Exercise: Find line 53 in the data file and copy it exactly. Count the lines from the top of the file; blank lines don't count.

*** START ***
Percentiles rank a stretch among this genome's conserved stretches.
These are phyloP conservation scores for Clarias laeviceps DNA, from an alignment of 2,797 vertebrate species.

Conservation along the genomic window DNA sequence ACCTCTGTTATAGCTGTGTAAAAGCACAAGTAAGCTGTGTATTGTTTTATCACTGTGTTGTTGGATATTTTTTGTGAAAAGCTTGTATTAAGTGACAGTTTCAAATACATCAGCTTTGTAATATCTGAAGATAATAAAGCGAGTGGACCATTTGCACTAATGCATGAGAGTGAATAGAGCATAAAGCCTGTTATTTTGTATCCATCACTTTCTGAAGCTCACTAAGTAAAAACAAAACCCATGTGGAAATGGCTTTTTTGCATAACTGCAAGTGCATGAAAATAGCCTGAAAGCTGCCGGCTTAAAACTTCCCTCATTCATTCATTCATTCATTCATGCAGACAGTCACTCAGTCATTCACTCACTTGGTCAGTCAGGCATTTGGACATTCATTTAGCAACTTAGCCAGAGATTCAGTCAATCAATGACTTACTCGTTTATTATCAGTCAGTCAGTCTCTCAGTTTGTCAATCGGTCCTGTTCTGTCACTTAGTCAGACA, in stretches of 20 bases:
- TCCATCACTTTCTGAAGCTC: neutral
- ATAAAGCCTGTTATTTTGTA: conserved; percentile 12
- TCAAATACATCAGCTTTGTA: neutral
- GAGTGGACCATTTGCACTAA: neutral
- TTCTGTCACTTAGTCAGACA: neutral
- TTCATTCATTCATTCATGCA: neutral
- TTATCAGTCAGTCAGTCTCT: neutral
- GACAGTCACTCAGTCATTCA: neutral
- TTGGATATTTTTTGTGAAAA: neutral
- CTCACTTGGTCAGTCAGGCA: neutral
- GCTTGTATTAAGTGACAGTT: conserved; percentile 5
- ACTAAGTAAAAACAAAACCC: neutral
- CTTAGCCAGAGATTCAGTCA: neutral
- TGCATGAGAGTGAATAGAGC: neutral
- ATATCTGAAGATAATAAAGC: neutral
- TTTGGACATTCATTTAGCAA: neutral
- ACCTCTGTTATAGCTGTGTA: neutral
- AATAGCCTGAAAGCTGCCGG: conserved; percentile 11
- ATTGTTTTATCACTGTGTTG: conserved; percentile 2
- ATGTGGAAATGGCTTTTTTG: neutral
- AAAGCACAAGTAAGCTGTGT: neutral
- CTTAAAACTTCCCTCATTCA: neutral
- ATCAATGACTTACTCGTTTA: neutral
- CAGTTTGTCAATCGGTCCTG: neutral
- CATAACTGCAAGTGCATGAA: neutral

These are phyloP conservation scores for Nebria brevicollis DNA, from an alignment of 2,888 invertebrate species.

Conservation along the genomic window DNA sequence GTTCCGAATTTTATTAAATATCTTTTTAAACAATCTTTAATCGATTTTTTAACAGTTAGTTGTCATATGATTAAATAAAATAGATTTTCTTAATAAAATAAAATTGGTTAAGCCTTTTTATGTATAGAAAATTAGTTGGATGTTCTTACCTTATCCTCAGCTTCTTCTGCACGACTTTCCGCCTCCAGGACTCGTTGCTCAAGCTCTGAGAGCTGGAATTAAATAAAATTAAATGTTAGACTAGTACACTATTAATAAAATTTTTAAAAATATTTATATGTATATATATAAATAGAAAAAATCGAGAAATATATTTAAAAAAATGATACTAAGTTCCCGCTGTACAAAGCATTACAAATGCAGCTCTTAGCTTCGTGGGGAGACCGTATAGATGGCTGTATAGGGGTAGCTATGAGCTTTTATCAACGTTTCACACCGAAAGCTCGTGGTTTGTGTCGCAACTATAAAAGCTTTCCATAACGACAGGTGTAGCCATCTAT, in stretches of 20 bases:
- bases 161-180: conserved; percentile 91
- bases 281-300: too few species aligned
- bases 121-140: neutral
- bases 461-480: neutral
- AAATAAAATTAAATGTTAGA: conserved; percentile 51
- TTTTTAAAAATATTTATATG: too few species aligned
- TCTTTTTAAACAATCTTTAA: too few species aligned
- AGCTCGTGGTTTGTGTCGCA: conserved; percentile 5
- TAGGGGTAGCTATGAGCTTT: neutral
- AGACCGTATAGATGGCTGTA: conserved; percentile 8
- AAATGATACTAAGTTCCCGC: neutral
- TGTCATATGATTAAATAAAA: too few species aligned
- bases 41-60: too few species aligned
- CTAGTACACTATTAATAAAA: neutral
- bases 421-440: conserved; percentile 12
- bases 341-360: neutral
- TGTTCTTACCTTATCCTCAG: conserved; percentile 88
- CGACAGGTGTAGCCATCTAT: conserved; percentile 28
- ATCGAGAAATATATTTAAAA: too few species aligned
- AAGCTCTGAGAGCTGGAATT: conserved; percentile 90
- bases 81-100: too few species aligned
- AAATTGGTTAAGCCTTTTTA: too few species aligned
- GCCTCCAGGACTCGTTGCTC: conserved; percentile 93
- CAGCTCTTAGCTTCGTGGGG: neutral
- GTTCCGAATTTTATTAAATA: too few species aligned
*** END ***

- GCCTCCAGGACTCGTTGCTC: conserved; percentile 93